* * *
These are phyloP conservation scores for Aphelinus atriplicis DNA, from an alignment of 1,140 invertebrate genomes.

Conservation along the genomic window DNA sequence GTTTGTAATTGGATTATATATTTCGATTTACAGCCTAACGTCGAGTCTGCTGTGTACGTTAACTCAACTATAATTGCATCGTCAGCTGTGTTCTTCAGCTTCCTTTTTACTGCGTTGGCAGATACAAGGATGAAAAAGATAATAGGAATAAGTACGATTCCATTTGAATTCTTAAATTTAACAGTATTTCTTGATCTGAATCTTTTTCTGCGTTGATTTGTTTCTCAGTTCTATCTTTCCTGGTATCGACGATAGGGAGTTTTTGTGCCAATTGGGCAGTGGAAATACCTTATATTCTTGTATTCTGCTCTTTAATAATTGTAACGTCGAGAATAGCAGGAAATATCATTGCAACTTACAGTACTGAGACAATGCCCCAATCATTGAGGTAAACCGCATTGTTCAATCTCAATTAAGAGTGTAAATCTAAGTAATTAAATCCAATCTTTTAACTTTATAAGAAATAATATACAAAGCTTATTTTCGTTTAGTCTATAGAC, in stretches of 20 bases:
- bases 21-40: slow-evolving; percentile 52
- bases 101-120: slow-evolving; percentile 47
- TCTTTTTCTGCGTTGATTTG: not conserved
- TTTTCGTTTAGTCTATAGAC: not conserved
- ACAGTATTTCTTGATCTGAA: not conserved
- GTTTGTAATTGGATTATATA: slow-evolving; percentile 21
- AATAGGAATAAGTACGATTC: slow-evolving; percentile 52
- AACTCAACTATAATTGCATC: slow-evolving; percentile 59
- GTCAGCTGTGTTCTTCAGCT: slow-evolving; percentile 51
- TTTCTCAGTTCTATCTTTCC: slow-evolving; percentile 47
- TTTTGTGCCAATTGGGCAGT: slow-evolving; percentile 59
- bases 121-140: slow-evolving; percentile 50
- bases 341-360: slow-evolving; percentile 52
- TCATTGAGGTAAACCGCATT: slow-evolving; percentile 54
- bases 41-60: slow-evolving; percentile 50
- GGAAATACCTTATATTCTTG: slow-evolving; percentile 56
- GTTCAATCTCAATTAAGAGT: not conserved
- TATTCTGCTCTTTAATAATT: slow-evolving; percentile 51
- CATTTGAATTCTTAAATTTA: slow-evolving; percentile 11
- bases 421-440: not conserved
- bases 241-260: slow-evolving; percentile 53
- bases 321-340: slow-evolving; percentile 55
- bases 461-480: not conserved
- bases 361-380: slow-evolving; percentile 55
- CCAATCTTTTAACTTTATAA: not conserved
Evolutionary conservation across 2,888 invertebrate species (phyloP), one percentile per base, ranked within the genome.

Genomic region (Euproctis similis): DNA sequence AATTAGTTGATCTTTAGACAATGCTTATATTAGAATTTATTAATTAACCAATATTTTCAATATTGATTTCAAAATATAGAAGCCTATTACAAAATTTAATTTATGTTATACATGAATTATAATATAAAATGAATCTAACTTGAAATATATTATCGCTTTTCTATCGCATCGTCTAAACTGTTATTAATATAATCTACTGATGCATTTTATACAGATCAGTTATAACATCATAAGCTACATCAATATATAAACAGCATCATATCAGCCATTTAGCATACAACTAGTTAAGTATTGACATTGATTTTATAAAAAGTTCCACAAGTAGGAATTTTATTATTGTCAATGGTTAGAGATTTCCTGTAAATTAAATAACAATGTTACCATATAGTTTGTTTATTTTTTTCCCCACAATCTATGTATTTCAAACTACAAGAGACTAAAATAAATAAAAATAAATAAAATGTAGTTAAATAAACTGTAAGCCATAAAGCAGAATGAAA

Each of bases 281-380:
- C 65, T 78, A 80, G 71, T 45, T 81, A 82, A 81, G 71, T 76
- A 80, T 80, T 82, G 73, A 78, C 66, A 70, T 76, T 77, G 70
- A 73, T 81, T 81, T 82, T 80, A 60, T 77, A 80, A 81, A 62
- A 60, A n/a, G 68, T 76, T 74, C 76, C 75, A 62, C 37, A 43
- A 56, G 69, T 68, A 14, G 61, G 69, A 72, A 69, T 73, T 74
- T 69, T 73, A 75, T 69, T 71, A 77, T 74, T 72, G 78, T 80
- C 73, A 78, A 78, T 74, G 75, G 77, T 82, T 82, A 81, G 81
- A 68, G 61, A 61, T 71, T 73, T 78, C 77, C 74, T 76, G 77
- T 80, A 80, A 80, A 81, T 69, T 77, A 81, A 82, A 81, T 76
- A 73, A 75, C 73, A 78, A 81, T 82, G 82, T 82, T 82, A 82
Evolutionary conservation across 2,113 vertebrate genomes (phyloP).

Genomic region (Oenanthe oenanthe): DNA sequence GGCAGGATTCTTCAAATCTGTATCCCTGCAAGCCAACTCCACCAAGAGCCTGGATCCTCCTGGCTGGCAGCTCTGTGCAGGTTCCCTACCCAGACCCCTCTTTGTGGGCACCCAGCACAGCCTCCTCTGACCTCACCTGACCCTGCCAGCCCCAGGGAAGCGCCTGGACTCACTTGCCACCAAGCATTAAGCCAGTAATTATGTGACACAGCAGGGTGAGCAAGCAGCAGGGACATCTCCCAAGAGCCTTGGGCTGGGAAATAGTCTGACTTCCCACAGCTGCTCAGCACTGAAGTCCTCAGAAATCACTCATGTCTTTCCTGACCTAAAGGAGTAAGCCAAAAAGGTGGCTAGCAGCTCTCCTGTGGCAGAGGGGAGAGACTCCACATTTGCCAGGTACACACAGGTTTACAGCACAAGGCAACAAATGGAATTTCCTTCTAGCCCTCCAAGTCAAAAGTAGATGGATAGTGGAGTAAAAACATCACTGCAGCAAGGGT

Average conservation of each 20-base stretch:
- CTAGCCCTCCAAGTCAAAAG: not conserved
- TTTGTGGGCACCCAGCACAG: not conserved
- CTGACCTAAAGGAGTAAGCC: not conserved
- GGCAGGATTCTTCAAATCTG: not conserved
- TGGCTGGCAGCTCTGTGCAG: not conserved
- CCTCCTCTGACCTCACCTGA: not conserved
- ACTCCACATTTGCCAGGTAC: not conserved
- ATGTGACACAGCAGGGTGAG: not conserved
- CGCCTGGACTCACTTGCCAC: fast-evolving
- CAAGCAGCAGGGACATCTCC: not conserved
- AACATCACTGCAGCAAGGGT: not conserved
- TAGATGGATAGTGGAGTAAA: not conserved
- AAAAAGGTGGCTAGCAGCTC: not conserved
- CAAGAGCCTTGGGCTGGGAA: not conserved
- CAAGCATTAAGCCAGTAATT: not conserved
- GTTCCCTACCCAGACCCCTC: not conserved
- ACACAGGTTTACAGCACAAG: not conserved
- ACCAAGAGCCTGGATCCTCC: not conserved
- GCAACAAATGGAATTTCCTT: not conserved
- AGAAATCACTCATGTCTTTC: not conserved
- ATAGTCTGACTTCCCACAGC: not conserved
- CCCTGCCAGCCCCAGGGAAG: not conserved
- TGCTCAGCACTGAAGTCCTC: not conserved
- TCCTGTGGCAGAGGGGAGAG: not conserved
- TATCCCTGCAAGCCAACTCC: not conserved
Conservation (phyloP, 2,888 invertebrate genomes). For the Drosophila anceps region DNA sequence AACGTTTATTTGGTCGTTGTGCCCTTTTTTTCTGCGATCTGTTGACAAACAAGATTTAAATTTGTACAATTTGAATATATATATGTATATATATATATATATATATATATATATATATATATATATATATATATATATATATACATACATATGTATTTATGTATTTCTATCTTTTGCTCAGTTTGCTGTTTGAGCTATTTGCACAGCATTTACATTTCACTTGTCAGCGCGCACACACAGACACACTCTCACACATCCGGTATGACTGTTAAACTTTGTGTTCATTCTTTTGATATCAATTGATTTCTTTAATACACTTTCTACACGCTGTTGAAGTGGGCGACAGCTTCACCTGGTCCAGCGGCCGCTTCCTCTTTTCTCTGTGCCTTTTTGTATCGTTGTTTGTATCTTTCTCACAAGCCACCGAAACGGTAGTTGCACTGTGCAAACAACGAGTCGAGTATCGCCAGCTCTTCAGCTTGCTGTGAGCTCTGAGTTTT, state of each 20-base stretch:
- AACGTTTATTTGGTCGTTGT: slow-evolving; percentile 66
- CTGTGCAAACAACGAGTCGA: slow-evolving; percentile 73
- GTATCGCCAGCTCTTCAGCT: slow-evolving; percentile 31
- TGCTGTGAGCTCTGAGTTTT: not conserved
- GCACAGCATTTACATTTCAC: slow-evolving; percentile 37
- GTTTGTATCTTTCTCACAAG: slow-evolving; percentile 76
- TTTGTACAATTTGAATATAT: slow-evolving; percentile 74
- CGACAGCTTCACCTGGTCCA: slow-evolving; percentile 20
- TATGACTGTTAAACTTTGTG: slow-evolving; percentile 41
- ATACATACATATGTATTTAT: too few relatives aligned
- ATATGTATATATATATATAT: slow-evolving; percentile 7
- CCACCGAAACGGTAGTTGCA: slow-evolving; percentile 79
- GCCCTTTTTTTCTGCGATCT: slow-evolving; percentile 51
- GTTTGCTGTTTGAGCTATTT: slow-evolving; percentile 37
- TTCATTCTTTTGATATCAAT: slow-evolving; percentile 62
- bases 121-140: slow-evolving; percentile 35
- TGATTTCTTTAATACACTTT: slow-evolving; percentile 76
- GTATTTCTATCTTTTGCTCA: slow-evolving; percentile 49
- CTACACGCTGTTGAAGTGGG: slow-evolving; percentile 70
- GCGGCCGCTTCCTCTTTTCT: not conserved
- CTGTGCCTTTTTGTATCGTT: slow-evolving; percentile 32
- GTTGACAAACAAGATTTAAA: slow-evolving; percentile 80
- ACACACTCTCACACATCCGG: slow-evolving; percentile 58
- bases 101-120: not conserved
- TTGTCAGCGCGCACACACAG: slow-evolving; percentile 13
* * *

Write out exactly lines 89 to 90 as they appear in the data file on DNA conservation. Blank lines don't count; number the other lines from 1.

- GCGGCCGCTTCCTCTTTTCT: not conserved
- CTGTGCCTTTTTGTATCGTT: slow-evolving; percentile 32